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Town referendum on household waste charges?

News | Published:

  • Transport Minister is considering a user-pays charge for household waste
  • To do so, a covenant agreement with St Helier must be lifted
  • It would require support of parishioners - with a referendum a possibility
  • Should charges for waste disposal be means-tested?

ST Helier parishioners may be asked to vote in a referendum on whether to lift a decades-old agreement which prevents residents being charged for disposing of household waste.

Transport Minister Eddie Noel has said that he is considering introducing a user-pays charge on waste disposal and is looking to see whether a covenant agreement with the parish could be lifted.

However, St Helier Constable Simon Crowcroft has said that any decision on whether to lift the agreement would have to be made by the rate payers and that he would consider holding a parish referendum on the topic.

La Collette fuel farm
  • The plant cost £110m to build, making it Jersey’s largest ever capital expenditure.
  • It is able to burn 110,000 tons a year.
  • There are 5,173 plants on the bank screening the building from Havre des Pas and St Clement in the east.
  • Waste that was burned in the past is now heated at 850 degrees for a minimum of two seconds
  • The fire water tank outside the main building contains 1,000,050 litres of water and takes eight hours to fill.
  • In 2011 it was reported that Jersey had a 30% recycling rate, which it hopes to increase to 36% by 2018.
  • The incinerator produces around 7% of Jersey’s electricity usage and more than double the renewable power generated from waste in the Island.

He added that he believed parishioners would be unlikely to agree to removing the agreement if it meant that a charge could be levied on waste disposal.

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Currently, waste disposals are paid for by taxes and Deputy Noel has said that a user-pays charge on commercial and domestic waste would encourage more Islanders to recycle.

The minister has said that any charge on waste disposal could not be introduced until the covenant agreement - which was put in place following the transfer of parish land to the States for waste management - is removed.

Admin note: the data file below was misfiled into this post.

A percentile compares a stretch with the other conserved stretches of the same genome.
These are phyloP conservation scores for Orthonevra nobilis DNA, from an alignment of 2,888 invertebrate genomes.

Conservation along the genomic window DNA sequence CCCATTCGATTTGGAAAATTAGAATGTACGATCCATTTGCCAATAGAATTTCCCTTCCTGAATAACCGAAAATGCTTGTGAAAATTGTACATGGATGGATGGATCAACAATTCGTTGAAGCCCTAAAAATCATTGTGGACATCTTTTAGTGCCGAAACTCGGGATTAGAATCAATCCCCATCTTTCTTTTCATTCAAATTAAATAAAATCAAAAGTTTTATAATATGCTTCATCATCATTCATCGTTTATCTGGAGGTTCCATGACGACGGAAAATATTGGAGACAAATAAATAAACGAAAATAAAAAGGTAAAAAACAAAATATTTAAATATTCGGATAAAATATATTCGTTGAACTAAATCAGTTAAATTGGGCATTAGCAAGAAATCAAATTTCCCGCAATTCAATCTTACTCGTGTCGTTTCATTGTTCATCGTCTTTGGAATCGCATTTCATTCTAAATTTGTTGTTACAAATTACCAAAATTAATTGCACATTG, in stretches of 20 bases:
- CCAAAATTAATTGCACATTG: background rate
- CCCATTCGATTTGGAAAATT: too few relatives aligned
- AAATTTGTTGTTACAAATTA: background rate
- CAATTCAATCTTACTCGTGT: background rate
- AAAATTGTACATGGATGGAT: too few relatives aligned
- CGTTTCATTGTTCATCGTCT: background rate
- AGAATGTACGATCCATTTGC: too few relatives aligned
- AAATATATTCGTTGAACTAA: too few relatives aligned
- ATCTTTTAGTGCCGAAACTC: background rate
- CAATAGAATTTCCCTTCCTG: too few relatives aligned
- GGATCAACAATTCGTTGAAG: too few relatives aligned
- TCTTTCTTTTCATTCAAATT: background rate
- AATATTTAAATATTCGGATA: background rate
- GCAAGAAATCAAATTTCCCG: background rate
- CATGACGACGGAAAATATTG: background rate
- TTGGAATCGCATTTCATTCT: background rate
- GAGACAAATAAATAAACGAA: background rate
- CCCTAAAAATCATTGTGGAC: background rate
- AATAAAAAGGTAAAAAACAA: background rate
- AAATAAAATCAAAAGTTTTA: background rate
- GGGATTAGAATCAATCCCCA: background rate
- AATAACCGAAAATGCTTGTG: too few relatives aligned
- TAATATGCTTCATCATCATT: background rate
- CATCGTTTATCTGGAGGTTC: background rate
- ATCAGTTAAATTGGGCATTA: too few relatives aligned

'It would be something that I would want to put to rates payers via a referendum and we would need to know exactly what the proposals are. If a significant amount of money is put on the table then that may persuade rates payers.

'The parish assembly is the decision making body, but we have 18,000 voters in St Helier and it would be up to them to decide. You could not do that at a parish meeting so you would have to have a binding referendum.

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'It is a covenant in St Helier's favour but as a parish, we bear the brunt of these kind of processes.'

The States recently agreed to an amendment to the Strategic Plan which would see the government pay rates on its buildings - a move which would put hundreds of thousands of pounds into St Helier parish funds.

And Mr Crowcroft is concerned that the Council of Ministers may use that as a bargaining tool in a bid to remove the agreement.

He added: 'The States has a problem paying for its waste disposal and the minister is obviously exploring ways to deal with that.

'It is not beyond the realms of possibility that the Council of Ministers may say that they agree to pay rates for their building if we lift the agreement.

'I would oppose that - the argument about the States paying rates has effectively been won and they can't start putting conditions on that.'

During a Scrutiny Panel hearing last week, Deputy Noel revealed that he was seeking legal advice as to whether the covenant could be lifted.

Debra d'Orleans, director of municipal services for St Helier, and Phil Hague, refuse street cleansing and recycling manager for the parish, at the Convent Court bin site

A COMMUNAL bin site in St Helier which was earmarked for closure because of fly-tipping is to be kept open after a plea from residents.

The facility at Convent Court could instead be monitored by CCTV. Residents living near the site were concerned when they were told that the Euro bins were to be removed.

The parish provides the bins for recycling and household waste. Parish workers who clear the site every morning have been faced with all sorts of fly-tipping, from discarded beds, sofas and building materials to bags of rubbish dumped around the bins on a daily basis.

St Helier Constable Simon Crowcroft said it had led to more work and cost for the parish, so a decision was taken to close the site.

However, discussions were then held with residents who use the site about possible alternative arrangements. And on realising there was no possibility to provide an alternative for some tenants due to a lack of space, a decision was made to keep the facility.

'We intend to ramp up our enforcement against fly-tipping, which is completely illegal, and throw the book at people who abuse the facilities, which are provided by the parish for our ratepayers,' he said.

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